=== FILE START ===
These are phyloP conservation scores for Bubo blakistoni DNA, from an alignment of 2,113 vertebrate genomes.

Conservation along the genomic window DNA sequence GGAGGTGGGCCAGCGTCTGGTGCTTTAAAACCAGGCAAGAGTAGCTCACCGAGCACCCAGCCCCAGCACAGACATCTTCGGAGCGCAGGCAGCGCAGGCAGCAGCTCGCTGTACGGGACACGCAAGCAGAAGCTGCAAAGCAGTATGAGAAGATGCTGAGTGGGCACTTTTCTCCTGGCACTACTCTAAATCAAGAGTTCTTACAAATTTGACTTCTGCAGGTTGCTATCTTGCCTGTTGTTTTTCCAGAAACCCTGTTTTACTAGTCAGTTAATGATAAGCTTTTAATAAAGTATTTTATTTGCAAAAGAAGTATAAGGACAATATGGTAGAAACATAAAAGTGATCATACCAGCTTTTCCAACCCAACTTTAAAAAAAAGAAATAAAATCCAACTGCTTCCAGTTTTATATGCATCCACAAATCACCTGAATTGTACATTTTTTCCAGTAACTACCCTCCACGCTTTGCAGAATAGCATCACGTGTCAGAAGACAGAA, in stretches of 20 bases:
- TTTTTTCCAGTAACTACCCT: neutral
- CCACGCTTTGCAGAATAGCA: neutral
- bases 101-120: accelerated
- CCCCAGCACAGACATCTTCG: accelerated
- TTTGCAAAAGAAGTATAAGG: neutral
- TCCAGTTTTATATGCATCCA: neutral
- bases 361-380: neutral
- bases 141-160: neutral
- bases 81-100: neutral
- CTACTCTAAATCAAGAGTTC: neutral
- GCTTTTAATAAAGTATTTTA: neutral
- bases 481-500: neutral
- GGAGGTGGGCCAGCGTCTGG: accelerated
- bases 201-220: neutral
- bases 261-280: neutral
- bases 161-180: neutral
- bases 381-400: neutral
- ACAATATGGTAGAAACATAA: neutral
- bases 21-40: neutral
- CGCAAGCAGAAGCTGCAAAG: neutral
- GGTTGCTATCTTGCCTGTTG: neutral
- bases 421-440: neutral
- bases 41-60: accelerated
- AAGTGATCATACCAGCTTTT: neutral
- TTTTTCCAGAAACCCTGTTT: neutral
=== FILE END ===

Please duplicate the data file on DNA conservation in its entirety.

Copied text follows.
These are phyloP conservation scores for Bubo blakistoni DNA, from an alignment of 2,113 vertebrate genomes.

Conservation along the genomic window DNA sequence GGAGGTGGGCCAGCGTCTGGTGCTTTAAAACCAGGCAAGAGTAGCTCACCGAGCACCCAGCCCCAGCACAGACATCTTCGGAGCGCAGGCAGCGCAGGCAGCAGCTCGCTGTACGGGACACGCAAGCAGAAGCTGCAAAGCAGTATGAGAAGATGCTGAGTGGGCACTTTTCTCCTGGCACTACTCTAAATCAAGAGTTCTTACAAATTTGACTTCTGCAGGTTGCTATCTTGCCTGTTGTTTTTCCAGAAACCCTGTTTTACTAGTCAGTTAATGATAAGCTTTTAATAAAGTATTTTATTTGCAAAAGAAGTATAAGGACAATATGGTAGAAACATAAAAGTGATCATACCAGCTTTTCCAACCCAACTTTAAAAAAAAGAAATAAAATCCAACTGCTTCCAGTTTTATATGCATCCACAAATCACCTGAATTGTACATTTTTTCCAGTAACTACCCTCCACGCTTTGCAGAATAGCATCACGTGTCAGAAGACAGAA, in stretches of 20 bases:
- TTTTTTCCAGTAACTACCCT: neutral
- CCACGCTTTGCAGAATAGCA: neutral
- bases 101-120: accelerated
- CCCCAGCACAGACATCTTCG: accelerated
- TTTGCAAAAGAAGTATAAGG: neutral
- TCCAGTTTTATATGCATCCA: neutral
- bases 361-380: neutral
- bases 141-160: neutral
- bases 81-100: neutral
- CTACTCTAAATCAAGAGTTC: neutral
- GCTTTTAATAAAGTATTTTA: neutral
- bases 481-500: neutral
- GGAGGTGGGCCAGCGTCTGG: accelerated
- bases 201-220: neutral
- bases 261-280: neutral
- bases 161-180: neutral
- bases 381-400: neutral
- ACAATATGGTAGAAACATAA: neutral
- bases 21-40: neutral
- CGCAAGCAGAAGCTGCAAAG: neutral
- GGTTGCTATCTTGCCTGTTG: neutral
- bases 421-440: neutral
- bases 41-60: accelerated
- AAGTGATCATACCAGCTTTT: neutral
- TTTTTCCAGAAACCCTGTTT: neutral